Hoping she will forget me.

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I know this is probably going to get some people mad but I have come to the conclusion at least for my situation I look forward to the day my mother looks at me and asks"who is she". Because finally that awful creature that I have let in my house will be gone.All that will be left is a shell and I will take care of that. I believe that is the only way I will be able to emotionally heal once dementia has taken that "creature" away.I read on here all the emotional devastation people feel when their loved one no longer remembers them and I do feel sympathy for them but I can't relate to it. I don't want to remember "her" anymore. I want her to just be some old lady that I take very very good care of but no emotion to it for me know matter what she says.I will always protect her, unlike what she did to me because I am not like her.I feel bad about this feeling but I would be a liar if I denied what I feel. Does/has anybody else here felt this way? Why do I feel this?Mentally, it would be so much easier day to day if she just thought I was a stranger that helped her out.

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I don't feel you are and I had a good relationship with mom. Although she tasted me like an adult with all the worries and doted on my siblings, which resented tremendously. Basically, my *job* was to be their mom and to support them. However, I did not and certainly do not harbor illwill, but do not buy into some old lady or man, no matter how sweet little old person seems, I know they could have been awful people. When staff wonder why no one visits, there just might be a darn good reason. You reap what you sow.
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After reading posts here for a few years, I think I can understand this outlook. I cannot "relate" to it, thank heavens. I have been fortunate not to have been dealt that particular hand. My heart goes out to those of you have been.
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Makes sense to me, too. When my NPD mother passed a year and a half ago, I was mostly relieved. I had mourned the mother I never had, the relationship we never had, long before she passed. Then I was thrown into caring for my father, who although not NPD, comes from the entitled generation who has no fears or cares for anyone other than himself. He's 91 pretty healthy mentally and physically, and like Joanne56, I cringe when I hear from his doctors (the simultaneously self congratulating and soul crushing news) that he could easily live another decade. 103, emjo, yikes!
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This whole ordeal just scares me. I left home when I was 17. Came for visits and such. See, my mom was so obsessed with my dad she let her kids suffer a lot of unnecessary abuse. I moved clear across the US, usually visited once a year. Fast forward 30 + years. Mom was diagnosed with AD. Dad (unknowing to us has a tumor the size of a grapefruit in his 1 remaining kidney) dad calls me and tells me about mom says he's tired and needs help... what do I do? I help. Took me a year to wrap my life up in FL and move here... during the interim mom keeps losing more and more memories, but dad keeps telling her I am coming, that I will be here with her to help her (he knew he was dying) so I get here, she's no clue who I am, just thinks dad is replacing her with me.... for 6 months I was accused of being his girlfriend... I guess what I'm saying it doesn't matter if they forget you or not They'll just latch onto something else to torture you with. It's not them, it's the disease.... at times I think it IS them and the DISEASE just makes their personality intensify.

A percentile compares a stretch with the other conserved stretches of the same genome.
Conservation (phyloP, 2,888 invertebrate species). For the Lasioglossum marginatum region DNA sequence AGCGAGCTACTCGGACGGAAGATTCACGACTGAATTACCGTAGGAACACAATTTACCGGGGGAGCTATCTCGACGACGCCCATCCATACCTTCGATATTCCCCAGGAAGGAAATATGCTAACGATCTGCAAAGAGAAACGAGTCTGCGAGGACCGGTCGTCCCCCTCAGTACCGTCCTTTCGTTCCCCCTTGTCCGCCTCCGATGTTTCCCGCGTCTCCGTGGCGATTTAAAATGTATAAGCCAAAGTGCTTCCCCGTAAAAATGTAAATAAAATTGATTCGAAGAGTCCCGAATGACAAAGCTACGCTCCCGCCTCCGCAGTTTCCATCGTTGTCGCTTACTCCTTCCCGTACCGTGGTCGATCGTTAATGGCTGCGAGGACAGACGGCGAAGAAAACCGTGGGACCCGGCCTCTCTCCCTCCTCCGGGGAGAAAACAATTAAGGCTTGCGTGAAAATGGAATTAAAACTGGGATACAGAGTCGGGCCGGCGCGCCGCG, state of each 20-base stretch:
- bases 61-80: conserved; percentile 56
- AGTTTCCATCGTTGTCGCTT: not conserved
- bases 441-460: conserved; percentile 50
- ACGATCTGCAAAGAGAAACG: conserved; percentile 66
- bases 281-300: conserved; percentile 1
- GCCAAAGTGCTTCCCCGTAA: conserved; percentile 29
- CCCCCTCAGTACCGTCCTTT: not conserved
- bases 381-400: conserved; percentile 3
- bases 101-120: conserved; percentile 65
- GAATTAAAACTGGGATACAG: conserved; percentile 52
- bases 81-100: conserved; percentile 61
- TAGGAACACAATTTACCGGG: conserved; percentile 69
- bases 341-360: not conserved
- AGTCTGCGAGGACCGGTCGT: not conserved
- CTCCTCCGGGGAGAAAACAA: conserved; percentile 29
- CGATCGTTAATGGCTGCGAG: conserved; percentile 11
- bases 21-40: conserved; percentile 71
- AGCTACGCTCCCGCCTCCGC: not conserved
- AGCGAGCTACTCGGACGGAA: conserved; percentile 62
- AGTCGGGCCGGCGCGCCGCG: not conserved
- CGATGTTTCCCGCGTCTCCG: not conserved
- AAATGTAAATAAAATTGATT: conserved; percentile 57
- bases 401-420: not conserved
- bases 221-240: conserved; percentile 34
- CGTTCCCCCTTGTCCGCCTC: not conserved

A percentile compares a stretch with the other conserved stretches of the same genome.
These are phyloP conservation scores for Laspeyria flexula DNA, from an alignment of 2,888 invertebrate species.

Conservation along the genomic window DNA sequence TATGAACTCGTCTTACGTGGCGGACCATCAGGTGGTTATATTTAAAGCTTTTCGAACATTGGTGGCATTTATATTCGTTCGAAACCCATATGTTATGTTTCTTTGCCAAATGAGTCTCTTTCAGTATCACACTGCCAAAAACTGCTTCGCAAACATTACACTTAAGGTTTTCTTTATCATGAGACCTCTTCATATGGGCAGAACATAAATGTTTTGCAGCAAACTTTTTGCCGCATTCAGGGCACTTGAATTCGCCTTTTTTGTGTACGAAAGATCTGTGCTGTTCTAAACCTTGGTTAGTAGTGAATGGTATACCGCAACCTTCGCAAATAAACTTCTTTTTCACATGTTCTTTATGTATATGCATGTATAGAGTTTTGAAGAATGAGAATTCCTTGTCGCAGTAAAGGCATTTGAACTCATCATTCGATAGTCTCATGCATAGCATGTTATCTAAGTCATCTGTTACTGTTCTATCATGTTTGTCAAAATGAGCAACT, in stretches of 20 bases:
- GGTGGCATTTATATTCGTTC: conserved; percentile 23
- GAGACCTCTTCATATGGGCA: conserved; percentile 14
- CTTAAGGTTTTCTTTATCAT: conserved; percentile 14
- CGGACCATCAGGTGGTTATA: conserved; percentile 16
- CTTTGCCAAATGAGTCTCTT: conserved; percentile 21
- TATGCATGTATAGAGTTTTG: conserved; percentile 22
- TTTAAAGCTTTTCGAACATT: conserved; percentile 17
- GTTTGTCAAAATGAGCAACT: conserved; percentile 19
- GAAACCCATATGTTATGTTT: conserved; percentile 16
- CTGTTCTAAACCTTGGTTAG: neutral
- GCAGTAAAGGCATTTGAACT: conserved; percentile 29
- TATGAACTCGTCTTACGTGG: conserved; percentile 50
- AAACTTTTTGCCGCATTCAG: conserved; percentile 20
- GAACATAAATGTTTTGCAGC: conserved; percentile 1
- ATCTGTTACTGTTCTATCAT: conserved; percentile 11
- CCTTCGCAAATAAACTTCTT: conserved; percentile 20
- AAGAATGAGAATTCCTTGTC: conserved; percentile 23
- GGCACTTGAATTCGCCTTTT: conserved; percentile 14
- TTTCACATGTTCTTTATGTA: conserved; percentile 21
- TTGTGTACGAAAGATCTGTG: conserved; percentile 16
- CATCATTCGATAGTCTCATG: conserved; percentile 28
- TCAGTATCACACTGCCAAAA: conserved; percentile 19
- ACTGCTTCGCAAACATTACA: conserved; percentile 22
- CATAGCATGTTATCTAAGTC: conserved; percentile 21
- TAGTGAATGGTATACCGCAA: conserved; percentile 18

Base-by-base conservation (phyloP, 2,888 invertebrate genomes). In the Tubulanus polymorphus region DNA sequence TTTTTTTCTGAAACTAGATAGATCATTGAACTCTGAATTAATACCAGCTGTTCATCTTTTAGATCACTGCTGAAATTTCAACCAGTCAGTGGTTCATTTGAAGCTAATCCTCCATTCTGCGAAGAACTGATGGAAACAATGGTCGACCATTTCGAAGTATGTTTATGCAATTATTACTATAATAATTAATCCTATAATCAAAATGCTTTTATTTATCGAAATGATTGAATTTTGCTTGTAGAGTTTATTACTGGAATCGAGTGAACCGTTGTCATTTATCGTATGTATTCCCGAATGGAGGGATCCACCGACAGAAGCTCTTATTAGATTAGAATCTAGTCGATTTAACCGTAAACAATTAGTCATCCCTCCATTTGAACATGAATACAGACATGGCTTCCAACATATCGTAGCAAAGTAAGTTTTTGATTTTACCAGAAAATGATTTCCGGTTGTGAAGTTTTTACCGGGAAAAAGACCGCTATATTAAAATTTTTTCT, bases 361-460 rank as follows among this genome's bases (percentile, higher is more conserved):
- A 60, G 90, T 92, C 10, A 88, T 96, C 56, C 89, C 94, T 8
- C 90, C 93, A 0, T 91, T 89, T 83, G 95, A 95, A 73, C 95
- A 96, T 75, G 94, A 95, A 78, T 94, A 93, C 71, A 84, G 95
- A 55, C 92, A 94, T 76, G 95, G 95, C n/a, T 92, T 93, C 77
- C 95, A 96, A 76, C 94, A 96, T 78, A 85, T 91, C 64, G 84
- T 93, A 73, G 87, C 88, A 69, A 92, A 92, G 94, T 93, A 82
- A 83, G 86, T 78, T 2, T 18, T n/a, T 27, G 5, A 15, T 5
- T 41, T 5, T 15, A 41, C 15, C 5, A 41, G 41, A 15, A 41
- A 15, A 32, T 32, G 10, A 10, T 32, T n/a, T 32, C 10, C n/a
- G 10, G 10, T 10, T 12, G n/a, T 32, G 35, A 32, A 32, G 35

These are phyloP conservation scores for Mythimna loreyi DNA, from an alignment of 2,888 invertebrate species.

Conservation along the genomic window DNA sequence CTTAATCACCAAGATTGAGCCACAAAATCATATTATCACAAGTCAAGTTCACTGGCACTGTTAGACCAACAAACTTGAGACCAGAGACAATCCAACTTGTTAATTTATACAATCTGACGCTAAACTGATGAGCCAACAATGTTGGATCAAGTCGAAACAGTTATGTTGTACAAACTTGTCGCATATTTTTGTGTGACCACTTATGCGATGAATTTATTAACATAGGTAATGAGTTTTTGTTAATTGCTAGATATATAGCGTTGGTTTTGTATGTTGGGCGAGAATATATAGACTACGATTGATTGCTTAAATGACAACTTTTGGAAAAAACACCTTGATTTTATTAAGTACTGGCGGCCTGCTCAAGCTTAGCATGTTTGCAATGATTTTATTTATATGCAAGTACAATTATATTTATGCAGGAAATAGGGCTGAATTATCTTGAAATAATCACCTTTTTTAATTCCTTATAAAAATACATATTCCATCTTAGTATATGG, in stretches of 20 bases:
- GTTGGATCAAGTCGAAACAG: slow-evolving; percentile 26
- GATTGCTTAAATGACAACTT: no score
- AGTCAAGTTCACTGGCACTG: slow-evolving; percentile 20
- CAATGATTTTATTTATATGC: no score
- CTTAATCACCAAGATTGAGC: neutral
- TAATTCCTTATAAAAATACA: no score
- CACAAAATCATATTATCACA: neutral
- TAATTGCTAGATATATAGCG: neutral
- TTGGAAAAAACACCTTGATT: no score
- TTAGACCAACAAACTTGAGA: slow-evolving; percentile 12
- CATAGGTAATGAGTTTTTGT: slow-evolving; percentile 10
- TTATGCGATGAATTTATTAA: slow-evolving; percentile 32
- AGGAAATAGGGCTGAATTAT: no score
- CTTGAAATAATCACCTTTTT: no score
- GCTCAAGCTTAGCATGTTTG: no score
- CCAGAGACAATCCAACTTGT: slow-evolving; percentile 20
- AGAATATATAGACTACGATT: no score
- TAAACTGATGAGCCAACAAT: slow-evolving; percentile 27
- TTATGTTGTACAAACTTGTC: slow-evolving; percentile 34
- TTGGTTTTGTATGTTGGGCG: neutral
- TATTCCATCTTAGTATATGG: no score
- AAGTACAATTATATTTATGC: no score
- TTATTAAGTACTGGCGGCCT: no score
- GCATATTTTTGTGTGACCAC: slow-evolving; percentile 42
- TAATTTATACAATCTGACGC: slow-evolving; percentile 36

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This is going to sound horrible,I do feel bad when I read posts on here that someones loved one has passed away, and some take it very hard, I feel bad that they feel bad,However, I also envy them,I guess I am just another "twisted sister"
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lol, whenever I read or hear on the news about how an elderly so-and-so passed away "suddenly" or "after a brief hospital stay", I think how lucky their families are. Twisted, but true.
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Joanna56 I know what you mean. I could just scream when some health care person says how lucky I am to still have my mother and then I find out theirs has been dead for years and they never had to care for them in their house, how nice for them.
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Makes sense to me, Tex, how you feel. My mother was never intentionally abusive, but even so when I find her exasperating I do the 'pretend she's somebody else's mother' thing just to help myself be kind and pleasant to her. So I can perfectly see how your life will be simpler when you're looking after, essentially, a human goldfish.

But at some point you will need to grieve, whether for your actual mother or for the other mother that you should have had and didn't. Go easy on yourself, won't you.
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My MIL is more of a shell now and it is definitely easier. Less personal in every way
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I can relate to all of these posts. When my mother passed away in January it was a blessing for both of us. We were both out of our pain. I still have to contend with my father though. he will be 90 in August. His mind is going but he is still in great physical condition for his age. If one more health care professional tells me how lucky I am that he is in such good shape and how nice that he will be around for a while. Emjo's post terrifies me. If he lives to 103 I have 13 more years.
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